A quality selection process is achieved through collaboration between multiple players – the delegate, panel chair, panel members, contact person, HR or recruitment staff. All play a role in building the reputation of an organisation.
HR or recruitment staff handle multiple recruitment processes with much of the work of a transactional nature. Herein lies the risk. If these transactions are handled as ordinary, procedural matters they can set a tone that is unfriendly, even officious, before an applicant even meets the panel. Some examples illustrate how.
Advice about interviews
Emails to applicants advising of an interview can be friendly and inviting or abrupt and instructional. How would you like to be invited to an interview?
I refer to your application for position 5432. The panel have arranged to interview you on Tuesday 10 February at 11:30am.
Thank you for your interest in the position of Policy Officer (PN 5432). I am please to let you know your application has been short listed. We would like to invite you to attend an interview on Tuesday 10 February at 11.30.
If an applicant asks for information and the person says they’ll find out and get back to them, then they need to do so. Not meeting commitments is irritating and suggests people can’t be relied on.
Not knowing details
Should an applicant ask for information about details in the email, the person needs to know the answer. For example, if the email advises who is on the selection panel but gives no information about who these people are, and the applicant asks, the person should be able to answer.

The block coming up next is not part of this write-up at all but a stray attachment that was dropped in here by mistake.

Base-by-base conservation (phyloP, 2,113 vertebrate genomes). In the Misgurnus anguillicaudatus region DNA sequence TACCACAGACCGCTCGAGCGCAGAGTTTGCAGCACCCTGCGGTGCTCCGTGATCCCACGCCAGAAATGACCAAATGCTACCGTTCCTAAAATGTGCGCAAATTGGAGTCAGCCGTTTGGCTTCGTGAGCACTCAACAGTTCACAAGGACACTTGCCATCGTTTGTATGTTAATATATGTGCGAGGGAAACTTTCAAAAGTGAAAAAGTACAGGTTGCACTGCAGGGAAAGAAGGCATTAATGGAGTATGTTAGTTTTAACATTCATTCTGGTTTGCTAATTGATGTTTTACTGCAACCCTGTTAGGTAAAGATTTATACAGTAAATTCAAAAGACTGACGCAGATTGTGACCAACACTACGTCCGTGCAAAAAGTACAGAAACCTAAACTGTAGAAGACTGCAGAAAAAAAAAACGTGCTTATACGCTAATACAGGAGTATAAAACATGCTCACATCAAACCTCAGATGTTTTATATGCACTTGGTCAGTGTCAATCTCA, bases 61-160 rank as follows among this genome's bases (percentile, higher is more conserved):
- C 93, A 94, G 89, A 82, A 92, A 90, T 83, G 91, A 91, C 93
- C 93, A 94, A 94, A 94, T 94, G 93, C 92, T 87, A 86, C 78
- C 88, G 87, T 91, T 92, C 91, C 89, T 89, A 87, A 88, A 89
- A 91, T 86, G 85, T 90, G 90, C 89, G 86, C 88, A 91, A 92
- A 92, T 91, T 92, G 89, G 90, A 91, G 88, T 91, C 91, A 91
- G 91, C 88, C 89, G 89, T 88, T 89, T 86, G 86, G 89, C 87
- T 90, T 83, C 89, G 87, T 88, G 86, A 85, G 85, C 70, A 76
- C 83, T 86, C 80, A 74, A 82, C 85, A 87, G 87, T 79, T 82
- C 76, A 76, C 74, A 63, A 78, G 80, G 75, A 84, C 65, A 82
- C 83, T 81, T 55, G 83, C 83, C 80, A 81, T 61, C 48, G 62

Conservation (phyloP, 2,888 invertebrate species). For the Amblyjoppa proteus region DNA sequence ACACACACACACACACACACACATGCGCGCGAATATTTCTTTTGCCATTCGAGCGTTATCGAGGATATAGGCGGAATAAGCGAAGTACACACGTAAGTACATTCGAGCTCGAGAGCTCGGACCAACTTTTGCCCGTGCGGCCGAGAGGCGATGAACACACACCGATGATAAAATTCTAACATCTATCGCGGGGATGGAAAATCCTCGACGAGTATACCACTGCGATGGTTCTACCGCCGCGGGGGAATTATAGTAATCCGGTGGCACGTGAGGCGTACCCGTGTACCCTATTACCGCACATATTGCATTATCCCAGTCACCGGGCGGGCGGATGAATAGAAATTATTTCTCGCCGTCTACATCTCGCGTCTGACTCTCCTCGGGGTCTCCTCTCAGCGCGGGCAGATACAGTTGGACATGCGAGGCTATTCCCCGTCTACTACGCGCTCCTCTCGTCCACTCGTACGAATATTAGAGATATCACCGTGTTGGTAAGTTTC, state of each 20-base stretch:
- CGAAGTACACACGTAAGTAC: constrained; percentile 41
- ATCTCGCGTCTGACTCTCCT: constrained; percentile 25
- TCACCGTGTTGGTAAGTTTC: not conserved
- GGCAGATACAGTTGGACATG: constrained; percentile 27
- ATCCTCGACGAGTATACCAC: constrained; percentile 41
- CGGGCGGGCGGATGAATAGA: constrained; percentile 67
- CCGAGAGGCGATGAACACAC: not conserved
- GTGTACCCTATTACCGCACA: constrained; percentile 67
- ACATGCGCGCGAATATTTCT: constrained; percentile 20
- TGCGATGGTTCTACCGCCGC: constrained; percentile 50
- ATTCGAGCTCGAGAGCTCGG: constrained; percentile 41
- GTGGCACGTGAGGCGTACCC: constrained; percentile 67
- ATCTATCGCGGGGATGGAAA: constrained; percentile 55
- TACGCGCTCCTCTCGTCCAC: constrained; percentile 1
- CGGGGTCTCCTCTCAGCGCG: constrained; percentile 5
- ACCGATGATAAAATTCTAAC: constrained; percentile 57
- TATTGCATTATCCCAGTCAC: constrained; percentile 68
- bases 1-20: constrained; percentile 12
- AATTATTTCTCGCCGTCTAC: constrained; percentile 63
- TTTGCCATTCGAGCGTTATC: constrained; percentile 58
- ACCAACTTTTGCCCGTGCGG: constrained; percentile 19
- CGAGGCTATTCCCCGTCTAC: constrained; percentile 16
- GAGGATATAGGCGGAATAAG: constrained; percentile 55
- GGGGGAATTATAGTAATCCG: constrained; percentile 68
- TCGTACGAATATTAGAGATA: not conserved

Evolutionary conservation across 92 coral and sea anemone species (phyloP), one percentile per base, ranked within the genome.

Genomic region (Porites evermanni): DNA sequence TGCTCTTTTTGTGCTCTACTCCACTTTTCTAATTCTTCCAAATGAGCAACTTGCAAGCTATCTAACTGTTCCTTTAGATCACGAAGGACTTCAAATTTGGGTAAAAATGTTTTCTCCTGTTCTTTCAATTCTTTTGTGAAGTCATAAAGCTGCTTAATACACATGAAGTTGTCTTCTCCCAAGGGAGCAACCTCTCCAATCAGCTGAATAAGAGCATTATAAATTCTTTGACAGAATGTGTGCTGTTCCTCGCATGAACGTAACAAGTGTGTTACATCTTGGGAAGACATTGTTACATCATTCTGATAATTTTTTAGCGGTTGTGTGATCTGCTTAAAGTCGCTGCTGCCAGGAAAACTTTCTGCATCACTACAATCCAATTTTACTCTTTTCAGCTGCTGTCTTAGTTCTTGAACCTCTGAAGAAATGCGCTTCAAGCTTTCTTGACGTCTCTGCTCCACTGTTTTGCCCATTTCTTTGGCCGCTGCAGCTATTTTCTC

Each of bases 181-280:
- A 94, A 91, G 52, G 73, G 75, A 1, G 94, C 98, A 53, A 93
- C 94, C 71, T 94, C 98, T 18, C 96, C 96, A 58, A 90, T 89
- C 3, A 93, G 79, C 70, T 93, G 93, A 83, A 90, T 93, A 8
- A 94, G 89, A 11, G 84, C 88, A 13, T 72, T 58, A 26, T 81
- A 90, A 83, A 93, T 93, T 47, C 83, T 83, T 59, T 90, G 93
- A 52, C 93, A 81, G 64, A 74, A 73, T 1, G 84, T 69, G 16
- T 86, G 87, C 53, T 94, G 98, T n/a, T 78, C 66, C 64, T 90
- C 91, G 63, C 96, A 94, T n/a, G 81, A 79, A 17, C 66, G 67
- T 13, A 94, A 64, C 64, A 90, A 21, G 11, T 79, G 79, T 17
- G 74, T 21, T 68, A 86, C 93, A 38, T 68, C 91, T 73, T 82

Not being helpful
Let’s suppose an applicant has been advised by email to attend an interview. The applicant knows that parking is a problem and asks for suggestions about where to find a park. A general response that there ‘is some available nearby’ is useless to the applicant. Such unhelpful behaviour, particularly if combined with other behaviours like the above, is likely to be off-putting. Who wants to work for an organisation that is so unhelpful?
Blather about merit
Some people are very good at giving a general blather about merit principles in order to avoid giving applicants useful information. Much information-hiding justified by ‘we have to apply merit’ is nonsense. Applicants may start to wonder as to how professional the staff are.
It may well be tiresome to have to handle multiple recruitment processes and repeat the same or similar information. Even if pre-prepared material is used to make the process more efficient, the above behaviours can still be minimised by some thoughtful preparation. After all, most organisations either place value on good customer service and/or have a Service Charter which extols the virtues of providing quality service. How HR/recruitment staff behave in relation to applicants can seriously undermine an organisation’s reputation even before any one has set foot in the place.